- Comments from the Economic Analysis and Research Network’s report “The Increasingly Unequal States of America” (February 19, 2014) included “between 1979 and 2007, the top 1% took home well over half (53.9%) of the total increase in U.S. income.” Also, as “the average income of the bottom 99% of U.S. taxpayers grew by 18.9%...the average income of the top 1% grew … by 200.5%.” During the recovery from the great recession, “between 2009 and 2012, the top 1% captured 95% of total income growth… CEOs and financial-sector executives at the commanding heights of the private economy have raked in a rising share of the nation’s expanding economic pie.”
- By comparison, “between 1928 and 1979, the share of income held by the top 1% declined in every state except Alaska. This earlier era was characterized by a rising minimum wage, low levels of unemployment after the 1930s, widespread collective bargaining in private industries (manufacturing, transportation [trucking, airlines, and railroads], telecommunications, and construction), and a cultural and political environment in which it was unthinkable for executives to receive outsized bonuses while laying off workers.”
- Separately, comments by former U.S. Treasury Secretary Larry Summers in a Washington Post (February 16, 2014) included “The United States may be on course to becoming a “Downton Abbey” economy. There are valid causes for concern about inequality: sharp increases in the share of income going to the top 1% of earners, a rising share of income going to profits, stagnant real wages and a rising gap between productivity growth and growth in median family incomes. A generation ago, it could have been asserted that the economy’s overall growth rate was the dominant determinant of growth in middle-class incomes and progress in reducing poverty. This is no longer a plausible claim…issues associated with an increasingly unequal distribution of economic rewards are likely to be with us long after cyclical conditions have normalized and budget deficits have been addressed.”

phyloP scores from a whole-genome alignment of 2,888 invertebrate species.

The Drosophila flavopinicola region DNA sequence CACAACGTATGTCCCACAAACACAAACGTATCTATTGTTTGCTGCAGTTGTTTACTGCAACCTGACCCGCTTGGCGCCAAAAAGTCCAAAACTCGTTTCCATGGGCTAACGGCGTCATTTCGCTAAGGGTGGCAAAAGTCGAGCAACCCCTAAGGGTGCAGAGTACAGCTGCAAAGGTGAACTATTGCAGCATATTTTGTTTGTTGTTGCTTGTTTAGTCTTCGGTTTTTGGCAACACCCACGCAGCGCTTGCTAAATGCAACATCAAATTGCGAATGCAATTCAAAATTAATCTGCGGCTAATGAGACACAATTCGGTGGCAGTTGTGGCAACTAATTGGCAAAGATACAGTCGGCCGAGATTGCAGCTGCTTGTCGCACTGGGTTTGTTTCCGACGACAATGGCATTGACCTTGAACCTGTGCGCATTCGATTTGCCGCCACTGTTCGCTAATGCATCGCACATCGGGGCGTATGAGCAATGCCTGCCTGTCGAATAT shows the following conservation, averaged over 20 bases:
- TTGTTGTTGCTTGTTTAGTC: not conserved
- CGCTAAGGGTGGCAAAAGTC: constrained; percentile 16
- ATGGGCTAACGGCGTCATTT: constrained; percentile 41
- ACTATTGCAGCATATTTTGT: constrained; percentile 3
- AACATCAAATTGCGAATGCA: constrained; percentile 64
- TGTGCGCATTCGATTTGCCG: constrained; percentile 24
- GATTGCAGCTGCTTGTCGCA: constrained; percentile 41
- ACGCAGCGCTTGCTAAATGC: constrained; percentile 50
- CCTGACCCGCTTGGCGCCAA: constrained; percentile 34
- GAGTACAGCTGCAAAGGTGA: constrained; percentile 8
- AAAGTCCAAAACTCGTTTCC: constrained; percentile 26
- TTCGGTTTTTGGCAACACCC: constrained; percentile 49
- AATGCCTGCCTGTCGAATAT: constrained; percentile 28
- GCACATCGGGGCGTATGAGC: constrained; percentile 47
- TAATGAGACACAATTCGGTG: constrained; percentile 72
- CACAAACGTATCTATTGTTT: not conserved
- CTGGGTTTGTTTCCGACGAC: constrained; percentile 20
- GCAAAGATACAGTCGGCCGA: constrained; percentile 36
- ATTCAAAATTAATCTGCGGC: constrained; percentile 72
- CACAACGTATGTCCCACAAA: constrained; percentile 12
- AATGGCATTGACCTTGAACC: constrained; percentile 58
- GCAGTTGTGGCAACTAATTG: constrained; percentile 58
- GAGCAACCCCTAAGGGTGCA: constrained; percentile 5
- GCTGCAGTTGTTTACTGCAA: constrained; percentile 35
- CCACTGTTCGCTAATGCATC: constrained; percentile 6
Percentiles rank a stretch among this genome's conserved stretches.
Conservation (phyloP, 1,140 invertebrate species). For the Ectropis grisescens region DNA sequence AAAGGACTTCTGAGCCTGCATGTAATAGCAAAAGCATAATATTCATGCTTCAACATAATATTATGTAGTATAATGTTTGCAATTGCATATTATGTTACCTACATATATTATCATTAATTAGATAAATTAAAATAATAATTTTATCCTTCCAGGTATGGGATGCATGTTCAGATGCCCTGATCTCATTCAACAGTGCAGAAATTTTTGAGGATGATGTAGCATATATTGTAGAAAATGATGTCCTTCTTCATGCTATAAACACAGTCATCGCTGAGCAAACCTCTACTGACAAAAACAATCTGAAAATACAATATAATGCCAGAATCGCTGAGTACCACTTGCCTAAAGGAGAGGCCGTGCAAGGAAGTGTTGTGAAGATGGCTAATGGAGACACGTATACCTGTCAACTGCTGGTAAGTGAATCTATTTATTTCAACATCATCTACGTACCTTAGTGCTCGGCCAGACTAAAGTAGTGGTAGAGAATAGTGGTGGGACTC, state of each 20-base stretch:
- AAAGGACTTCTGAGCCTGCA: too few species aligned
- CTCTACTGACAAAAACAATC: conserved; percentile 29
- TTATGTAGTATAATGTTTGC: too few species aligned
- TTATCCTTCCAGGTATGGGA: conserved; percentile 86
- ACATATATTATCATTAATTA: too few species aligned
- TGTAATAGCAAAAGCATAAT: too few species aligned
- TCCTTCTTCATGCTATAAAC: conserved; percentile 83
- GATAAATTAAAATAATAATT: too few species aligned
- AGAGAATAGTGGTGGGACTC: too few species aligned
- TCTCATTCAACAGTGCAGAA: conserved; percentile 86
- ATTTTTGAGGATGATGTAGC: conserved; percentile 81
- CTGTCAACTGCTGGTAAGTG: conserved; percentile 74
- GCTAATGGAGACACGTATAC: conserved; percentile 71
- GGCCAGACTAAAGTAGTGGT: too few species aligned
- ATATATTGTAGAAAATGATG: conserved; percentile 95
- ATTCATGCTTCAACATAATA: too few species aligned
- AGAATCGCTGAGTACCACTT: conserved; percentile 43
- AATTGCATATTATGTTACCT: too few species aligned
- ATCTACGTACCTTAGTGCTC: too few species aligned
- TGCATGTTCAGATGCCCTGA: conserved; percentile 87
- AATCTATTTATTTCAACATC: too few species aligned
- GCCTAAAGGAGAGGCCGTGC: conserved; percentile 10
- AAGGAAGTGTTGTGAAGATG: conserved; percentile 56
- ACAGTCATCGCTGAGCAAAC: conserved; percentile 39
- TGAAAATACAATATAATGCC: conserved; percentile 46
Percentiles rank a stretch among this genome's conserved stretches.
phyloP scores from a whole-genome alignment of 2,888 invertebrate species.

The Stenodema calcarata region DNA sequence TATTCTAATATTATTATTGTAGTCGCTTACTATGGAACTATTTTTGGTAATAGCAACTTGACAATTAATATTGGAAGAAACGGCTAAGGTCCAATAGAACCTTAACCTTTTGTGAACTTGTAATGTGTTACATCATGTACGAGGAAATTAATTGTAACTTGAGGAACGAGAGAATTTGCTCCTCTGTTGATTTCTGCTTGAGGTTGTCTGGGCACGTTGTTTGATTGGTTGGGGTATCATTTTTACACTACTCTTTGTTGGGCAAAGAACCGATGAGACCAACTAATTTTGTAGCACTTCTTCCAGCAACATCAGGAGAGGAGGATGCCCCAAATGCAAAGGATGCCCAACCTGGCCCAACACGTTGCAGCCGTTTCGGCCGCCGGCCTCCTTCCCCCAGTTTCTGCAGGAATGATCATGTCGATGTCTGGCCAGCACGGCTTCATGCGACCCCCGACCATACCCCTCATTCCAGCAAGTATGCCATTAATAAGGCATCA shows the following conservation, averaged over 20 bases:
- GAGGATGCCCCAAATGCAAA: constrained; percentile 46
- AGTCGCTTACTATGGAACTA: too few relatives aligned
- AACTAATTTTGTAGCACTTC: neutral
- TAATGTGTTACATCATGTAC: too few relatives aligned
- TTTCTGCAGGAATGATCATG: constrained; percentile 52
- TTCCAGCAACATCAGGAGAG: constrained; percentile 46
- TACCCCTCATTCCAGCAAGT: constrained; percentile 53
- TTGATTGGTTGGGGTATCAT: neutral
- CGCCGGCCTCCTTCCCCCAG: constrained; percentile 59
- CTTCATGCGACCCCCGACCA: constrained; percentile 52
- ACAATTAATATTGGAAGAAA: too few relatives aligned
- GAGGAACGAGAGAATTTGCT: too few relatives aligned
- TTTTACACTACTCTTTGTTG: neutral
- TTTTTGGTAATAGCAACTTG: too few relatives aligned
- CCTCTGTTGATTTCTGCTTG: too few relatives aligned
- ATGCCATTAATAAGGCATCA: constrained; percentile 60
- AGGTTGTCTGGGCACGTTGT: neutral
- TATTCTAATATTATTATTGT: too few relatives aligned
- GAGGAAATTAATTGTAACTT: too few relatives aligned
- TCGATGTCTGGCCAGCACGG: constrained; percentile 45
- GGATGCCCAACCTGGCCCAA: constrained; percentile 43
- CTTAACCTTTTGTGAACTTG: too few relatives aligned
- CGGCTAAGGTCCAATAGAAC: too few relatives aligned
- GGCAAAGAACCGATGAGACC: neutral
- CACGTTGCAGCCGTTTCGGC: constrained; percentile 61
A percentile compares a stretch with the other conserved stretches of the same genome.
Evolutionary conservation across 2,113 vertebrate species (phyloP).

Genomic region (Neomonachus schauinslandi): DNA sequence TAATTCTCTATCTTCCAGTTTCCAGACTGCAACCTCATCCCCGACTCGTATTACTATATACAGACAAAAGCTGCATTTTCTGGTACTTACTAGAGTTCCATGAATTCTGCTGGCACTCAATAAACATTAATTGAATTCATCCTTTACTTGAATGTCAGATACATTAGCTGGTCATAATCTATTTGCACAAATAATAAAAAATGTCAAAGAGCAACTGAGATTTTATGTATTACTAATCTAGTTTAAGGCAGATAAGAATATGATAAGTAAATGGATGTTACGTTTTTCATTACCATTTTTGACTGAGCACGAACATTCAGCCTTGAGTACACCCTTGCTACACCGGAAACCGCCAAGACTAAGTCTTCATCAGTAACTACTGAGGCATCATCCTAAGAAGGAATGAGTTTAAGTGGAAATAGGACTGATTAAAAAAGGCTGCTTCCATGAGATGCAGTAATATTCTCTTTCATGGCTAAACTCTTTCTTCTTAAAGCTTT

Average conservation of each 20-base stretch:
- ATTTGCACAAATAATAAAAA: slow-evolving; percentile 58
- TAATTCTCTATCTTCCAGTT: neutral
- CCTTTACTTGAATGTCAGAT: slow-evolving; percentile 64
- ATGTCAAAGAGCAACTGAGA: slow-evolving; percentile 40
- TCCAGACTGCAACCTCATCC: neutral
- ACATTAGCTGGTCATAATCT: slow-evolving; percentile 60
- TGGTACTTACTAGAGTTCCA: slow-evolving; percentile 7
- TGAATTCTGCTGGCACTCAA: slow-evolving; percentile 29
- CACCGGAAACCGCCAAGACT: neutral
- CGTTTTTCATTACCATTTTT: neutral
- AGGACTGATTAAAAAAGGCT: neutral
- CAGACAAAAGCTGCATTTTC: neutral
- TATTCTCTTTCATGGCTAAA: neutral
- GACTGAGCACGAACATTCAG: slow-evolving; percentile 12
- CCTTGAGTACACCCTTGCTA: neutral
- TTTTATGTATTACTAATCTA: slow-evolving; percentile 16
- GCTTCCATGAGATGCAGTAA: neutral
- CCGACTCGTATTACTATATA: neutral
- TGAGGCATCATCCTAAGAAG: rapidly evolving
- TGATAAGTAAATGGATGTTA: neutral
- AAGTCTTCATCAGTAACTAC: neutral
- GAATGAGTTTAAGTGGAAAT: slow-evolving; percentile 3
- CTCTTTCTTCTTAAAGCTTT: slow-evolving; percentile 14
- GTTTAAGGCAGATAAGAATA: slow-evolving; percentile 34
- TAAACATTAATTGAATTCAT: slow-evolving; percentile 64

These comments reinforce widely held views about today’s economic reality. Questions to consider include:
- what actions should be taken to address these challenges,
- is the current stage of capitalism harming democracy, and
- are the dynamics of global commerce limiting income growth for most citizens?